Friday, December 16, 2016

Does ethnic, racial diversity in slating really create voter candidate appeal?

It was a guiding principal of slating candidates to run for political office known as “the three I’s,” and it would seem to be in place in 21st Century Chicago – albeit in a slightly adapted form.
VALENCIA: Keeping Latino streak alive

The “three I’s” implied that candidates have to work as a team in order get the most votes, and the “team” has to have an individual who would directly appeal to everybody – hence a perfect ticket ought to include someone who’s Irish, someone who’s Italian and also someone who’s Jewish, which for purposes of an easy label became Israel.


We still have that principle in place, although now it means we need to have a white candidate, a black candidate and someone with ethnic origins in Latin America. Which doesn’t create for a cutesy label, but is the same basic idea.

It seems that Mayor Rahm Emanuel followed the principle earlier this week when he announced his appointment of a replacement city clerk – Anna Valencia, who had actually been one of his staffers before getting a post that gives her a title with some authority.

Of course, being city clerk means she’s in charge of the office that usually manages to frustrate people when they have to deal with it – particularly when it comes to that time of the year when people have to renew the vehicle registration stickers they’re required to post on their cars (and pay for) in order to legally drive.

BEING THE STICKER saleswoman may not sound like much. But it means that Valencia will have a chance to run for a city-wide government post come the 2019 election cycle.
Valencia will get her name on automobiles all across Chicago when new stickers come out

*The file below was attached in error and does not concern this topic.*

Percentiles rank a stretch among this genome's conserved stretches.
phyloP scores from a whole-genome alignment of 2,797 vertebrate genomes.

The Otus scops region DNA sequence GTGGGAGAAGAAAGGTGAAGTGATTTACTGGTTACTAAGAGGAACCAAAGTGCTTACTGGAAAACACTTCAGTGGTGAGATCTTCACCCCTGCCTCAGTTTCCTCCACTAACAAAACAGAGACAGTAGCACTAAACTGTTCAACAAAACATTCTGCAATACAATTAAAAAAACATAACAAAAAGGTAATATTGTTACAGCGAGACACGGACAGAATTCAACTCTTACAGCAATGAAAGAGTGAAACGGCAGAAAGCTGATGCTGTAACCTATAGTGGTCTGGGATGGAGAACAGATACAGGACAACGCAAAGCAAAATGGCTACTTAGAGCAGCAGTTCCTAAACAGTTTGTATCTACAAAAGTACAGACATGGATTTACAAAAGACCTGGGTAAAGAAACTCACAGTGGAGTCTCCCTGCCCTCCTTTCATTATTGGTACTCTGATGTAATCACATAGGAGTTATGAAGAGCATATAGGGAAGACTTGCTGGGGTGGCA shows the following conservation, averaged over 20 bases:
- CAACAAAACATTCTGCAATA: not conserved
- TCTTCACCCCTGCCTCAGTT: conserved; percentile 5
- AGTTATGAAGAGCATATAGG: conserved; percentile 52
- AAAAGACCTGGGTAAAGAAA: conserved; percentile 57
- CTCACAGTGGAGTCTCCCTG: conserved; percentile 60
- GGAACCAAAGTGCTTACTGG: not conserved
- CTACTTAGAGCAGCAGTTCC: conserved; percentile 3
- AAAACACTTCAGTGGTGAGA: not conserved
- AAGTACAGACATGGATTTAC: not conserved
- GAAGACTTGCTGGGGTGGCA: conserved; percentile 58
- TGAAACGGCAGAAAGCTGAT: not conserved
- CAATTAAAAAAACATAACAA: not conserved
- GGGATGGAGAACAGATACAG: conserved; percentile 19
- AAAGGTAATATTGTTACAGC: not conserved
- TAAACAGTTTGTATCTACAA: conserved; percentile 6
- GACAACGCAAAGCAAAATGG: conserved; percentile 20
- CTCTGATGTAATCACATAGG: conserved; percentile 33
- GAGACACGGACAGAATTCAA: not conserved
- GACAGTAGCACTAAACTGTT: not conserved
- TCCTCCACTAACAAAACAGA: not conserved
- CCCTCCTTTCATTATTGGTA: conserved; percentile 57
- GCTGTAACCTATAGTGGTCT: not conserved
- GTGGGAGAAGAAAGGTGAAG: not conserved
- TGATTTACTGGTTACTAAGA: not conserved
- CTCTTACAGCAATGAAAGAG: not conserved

Valencia gets the post because previous Clerk Susana Mendoza gave the city office up to become the Illinois comptroller through 2018. She gained that post back in 2011 when then-Clerk Miguel del Valle ran unsuccessfully for mayor.

You literally have to go back to 2006 to find a non-Latino city clerk (it was James Laski, who had to resign following his criminal indictment and conviction),

Which put the pressure on Emanuel to appoint a replacement clerk with Latin American origins (del Valle was born in Puerto Rico and came to Chicago when he was 4, while Mendoza’s parents were immigrants from Mexico).
MENDOZA: Movin' on up from City Hall these days

OF COURSE, THERE also were those people with African-American origins who would have liked to have seen a black person put into another city-wide position. Although I doubt Emanuel would have had the nerve to take on the Latino community of Chicago (about one-quarter of the city’s population) in a political fight when he has so many other people to quarrel with.

Besides, there is city Treasurer Kurt Summers who is black, and it reinforces the idea of an ethnic/racial split of the city’s governmental power. Although I can’t help but chuckle at the confusion the old-school Irish of Chicago’s political culture feel about the notion of the “white” person (Emanuel as mayor) being represented by someone who is Jewish. And I also remember when the treasurer’s office was the one used by Miriam Santos, who was the first Latina official in Chicago city government back in the 1990s.

Insofar as Valencia is concerned, she was a city lobbyist, and also worked as a campaign manager for Sen. Richard Durbin, D-Ill., and for Reps. Mike Quigley, D-Ill., and Gary Peters, D-Mich. (now a senator, and NOT the one-time White Sox pitcher) with the Illinois Senate Democratic Victory Fund and for state Senate President John Cullerton, D-Chicago.

She has worked in various posts at city, state and federal government, which is impressive. Particularly since she’s only 31 – the fact that truly catches my attention. She was a mere baby back in the days when I roamed around the city looking for news stories for the now-defunct City News Bureau of Chicago.
EMANUEL: Playing by rules to keep power

BUT TIME DOES pass, and as Emanuel said himself, her youth means she’s the next generation of Chicago leadership rising through the ranks. Personally, I’m not quite ready to proclaim proclaim Valencia as the first Latina to become mayor (maybe around the 2035 election cycle?).

But it does amuse me to see how times change, while managing to incorporate some of the basic principles of maintaining political power to keep the peace.

Or else run the risk of having some trouble-making person with Republican political leanings from the Sauganash or Mount Greenwood neighborhoods from coming in and taking advantage of the resulting political dissent that could end the nearly 90-year streak of Democrats holding control of the mayor’s office.


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